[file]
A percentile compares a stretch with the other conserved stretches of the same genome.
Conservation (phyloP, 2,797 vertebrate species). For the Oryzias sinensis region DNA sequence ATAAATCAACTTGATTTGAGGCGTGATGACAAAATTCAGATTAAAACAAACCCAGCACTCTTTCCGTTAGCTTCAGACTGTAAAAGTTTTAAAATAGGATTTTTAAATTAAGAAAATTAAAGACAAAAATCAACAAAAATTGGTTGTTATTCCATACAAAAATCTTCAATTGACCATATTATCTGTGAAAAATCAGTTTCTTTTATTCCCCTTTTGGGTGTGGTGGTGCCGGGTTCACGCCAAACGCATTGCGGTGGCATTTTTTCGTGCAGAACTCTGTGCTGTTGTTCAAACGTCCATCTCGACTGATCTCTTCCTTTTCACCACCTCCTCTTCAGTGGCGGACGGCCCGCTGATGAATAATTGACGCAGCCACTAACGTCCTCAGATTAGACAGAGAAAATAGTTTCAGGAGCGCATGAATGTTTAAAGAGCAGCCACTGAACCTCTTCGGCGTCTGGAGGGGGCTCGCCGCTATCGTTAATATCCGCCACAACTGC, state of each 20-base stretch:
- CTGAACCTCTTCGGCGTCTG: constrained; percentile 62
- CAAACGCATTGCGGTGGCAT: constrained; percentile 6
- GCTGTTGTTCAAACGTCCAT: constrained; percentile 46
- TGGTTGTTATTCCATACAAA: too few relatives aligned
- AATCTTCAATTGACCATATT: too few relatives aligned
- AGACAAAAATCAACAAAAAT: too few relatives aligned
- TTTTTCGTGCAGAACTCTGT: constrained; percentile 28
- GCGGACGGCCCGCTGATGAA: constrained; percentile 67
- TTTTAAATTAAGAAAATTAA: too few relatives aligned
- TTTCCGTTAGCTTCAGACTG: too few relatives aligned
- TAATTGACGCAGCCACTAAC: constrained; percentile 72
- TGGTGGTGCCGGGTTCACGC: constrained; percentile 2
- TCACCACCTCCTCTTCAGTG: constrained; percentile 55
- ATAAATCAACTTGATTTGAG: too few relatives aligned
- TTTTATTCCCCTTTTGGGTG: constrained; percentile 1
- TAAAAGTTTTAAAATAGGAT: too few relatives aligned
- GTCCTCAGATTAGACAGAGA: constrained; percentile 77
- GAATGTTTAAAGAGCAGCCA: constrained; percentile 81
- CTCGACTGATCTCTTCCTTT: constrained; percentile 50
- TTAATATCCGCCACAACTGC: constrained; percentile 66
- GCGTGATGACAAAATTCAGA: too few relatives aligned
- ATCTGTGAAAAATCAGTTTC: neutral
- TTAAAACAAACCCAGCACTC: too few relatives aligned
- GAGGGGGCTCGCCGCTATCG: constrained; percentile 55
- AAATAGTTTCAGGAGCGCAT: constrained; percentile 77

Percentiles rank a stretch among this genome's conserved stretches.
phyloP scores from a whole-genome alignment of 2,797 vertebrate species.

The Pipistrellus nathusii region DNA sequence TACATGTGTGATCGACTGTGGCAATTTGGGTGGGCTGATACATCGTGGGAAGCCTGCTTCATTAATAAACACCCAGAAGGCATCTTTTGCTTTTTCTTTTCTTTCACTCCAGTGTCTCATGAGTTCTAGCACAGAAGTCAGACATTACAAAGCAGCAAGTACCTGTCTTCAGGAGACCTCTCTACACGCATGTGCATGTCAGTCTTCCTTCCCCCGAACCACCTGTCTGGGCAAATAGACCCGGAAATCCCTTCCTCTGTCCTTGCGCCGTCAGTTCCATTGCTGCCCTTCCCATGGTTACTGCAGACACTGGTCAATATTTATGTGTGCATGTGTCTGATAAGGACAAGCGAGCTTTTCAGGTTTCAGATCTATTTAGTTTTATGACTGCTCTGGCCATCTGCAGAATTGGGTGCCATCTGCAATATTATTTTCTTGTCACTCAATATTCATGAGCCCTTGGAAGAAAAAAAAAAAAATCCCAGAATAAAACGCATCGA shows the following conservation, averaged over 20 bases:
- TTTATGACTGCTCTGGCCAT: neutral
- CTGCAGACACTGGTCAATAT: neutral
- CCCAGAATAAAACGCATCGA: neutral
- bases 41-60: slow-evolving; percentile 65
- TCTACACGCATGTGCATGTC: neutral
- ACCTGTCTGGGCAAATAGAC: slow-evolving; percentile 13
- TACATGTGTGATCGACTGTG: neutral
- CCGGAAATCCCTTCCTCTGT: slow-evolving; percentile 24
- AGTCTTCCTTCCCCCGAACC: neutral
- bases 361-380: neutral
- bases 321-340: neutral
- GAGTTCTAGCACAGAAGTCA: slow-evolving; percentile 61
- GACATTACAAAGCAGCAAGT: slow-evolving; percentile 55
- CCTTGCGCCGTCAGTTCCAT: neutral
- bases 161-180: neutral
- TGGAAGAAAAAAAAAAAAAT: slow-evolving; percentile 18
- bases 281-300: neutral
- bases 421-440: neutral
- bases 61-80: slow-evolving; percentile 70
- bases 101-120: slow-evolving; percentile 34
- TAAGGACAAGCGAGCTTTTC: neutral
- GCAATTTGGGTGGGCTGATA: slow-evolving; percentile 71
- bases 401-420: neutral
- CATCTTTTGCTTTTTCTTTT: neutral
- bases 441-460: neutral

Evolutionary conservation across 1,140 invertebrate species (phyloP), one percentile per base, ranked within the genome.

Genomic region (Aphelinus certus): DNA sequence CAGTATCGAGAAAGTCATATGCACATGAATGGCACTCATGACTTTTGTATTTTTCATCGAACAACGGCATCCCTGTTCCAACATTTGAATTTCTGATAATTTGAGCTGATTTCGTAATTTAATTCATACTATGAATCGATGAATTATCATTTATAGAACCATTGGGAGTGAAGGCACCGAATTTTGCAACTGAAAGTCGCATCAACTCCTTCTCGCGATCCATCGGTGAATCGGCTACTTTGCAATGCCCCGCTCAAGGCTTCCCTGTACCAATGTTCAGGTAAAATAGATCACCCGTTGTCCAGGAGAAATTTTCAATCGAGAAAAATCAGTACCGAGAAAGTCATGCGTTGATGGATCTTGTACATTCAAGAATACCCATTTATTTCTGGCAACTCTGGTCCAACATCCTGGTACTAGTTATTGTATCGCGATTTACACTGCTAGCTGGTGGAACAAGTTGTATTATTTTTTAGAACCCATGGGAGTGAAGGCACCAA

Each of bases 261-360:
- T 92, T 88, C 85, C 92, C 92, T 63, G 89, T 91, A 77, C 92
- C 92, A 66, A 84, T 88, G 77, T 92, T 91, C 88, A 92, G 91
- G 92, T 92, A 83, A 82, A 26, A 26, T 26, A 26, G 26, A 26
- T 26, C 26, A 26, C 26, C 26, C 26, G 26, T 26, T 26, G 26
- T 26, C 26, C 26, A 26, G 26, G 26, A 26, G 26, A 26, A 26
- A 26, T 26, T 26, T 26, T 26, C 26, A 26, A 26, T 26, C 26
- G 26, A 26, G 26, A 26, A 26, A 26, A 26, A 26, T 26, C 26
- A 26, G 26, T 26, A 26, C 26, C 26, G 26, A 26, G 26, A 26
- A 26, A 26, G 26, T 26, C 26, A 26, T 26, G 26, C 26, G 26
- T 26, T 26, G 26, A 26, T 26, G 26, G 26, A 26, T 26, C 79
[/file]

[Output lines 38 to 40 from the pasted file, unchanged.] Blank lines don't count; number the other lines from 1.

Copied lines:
- CCGGAAATCCCTTCCTCTGT: slow-evolving; percentile 24
- AGTCTTCCTTCCCCCGAACC: neutral
- bases 361-380: neutral